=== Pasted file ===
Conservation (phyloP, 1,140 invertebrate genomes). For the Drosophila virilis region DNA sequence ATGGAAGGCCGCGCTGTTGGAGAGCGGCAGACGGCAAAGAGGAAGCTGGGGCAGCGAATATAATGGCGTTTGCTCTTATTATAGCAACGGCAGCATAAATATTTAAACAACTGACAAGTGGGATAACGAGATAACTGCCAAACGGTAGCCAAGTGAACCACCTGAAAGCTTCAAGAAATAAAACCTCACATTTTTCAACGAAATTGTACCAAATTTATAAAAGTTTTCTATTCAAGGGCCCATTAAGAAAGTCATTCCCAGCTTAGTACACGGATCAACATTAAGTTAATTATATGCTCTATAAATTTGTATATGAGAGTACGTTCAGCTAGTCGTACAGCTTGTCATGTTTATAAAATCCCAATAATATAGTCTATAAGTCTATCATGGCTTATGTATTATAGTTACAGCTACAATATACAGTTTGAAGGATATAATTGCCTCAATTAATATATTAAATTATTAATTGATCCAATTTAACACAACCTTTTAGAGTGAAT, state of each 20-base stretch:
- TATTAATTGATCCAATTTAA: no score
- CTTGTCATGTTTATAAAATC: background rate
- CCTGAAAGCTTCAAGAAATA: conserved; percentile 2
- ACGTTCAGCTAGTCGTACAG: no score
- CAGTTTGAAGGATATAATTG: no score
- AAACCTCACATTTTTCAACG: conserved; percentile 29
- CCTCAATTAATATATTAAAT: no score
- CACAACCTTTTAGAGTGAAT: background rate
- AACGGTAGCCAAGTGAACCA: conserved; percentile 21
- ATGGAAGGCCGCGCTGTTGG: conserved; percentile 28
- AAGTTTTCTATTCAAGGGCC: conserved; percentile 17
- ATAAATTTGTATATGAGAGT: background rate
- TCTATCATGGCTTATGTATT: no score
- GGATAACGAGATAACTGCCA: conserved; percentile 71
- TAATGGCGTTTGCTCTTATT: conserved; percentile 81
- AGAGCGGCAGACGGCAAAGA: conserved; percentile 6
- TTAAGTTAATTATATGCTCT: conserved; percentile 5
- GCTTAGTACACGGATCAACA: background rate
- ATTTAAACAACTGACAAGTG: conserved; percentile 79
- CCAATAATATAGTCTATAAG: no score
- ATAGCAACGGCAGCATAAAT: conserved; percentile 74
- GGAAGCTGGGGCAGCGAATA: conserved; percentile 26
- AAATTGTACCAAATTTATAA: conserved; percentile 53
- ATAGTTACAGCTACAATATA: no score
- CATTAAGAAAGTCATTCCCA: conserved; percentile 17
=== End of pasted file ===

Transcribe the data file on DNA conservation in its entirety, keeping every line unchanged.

Conservation (phyloP, 1,140 invertebrate genomes). For the Drosophila virilis region DNA sequence ATGGAAGGCCGCGCTGTTGGAGAGCGGCAGACGGCAAAGAGGAAGCTGGGGCAGCGAATATAATGGCGTTTGCTCTTATTATAGCAACGGCAGCATAAATATTTAAACAACTGACAAGTGGGATAACGAGATAACTGCCAAACGGTAGCCAAGTGAACCACCTGAAAGCTTCAAGAAATAAAACCTCACATTTTTCAACGAAATTGTACCAAATTTATAAAAGTTTTCTATTCAAGGGCCCATTAAGAAAGTCATTCCCAGCTTAGTACACGGATCAACATTAAGTTAATTATATGCTCTATAAATTTGTATATGAGAGTACGTTCAGCTAGTCGTACAGCTTGTCATGTTTATAAAATCCCAATAATATAGTCTATAAGTCTATCATGGCTTATGTATTATAGTTACAGCTACAATATACAGTTTGAAGGATATAATTGCCTCAATTAATATATTAAATTATTAATTGATCCAATTTAACACAACCTTTTAGAGTGAAT, state of each 20-base stretch:
- TATTAATTGATCCAATTTAA: no score
- CTTGTCATGTTTATAAAATC: background rate
- CCTGAAAGCTTCAAGAAATA: conserved; percentile 2
- ACGTTCAGCTAGTCGTACAG: no score
- CAGTTTGAAGGATATAATTG: no score
- AAACCTCACATTTTTCAACG: conserved; percentile 29
- CCTCAATTAATATATTAAAT: no score
- CACAACCTTTTAGAGTGAAT: background rate
- AACGGTAGCCAAGTGAACCA: conserved; percentile 21
- ATGGAAGGCCGCGCTGTTGG: conserved; percentile 28
- AAGTTTTCTATTCAAGGGCC: conserved; percentile 17
- ATAAATTTGTATATGAGAGT: background rate
- TCTATCATGGCTTATGTATT: no score
- GGATAACGAGATAACTGCCA: conserved; percentile 71
- TAATGGCGTTTGCTCTTATT: conserved; percentile 81
- AGAGCGGCAGACGGCAAAGA: conserved; percentile 6
- TTAAGTTAATTATATGCTCT: conserved; percentile 5
- GCTTAGTACACGGATCAACA: background rate
- ATTTAAACAACTGACAAGTG: conserved; percentile 79
- CCAATAATATAGTCTATAAG: no score
- ATAGCAACGGCAGCATAAAT: conserved; percentile 74
- GGAAGCTGGGGCAGCGAATA: conserved; percentile 26
- AAATTGTACCAAATTTATAA: conserved; percentile 53
- ATAGTTACAGCTACAATATA: no score
- CATTAAGAAAGTCATTCCCA: conserved; percentile 17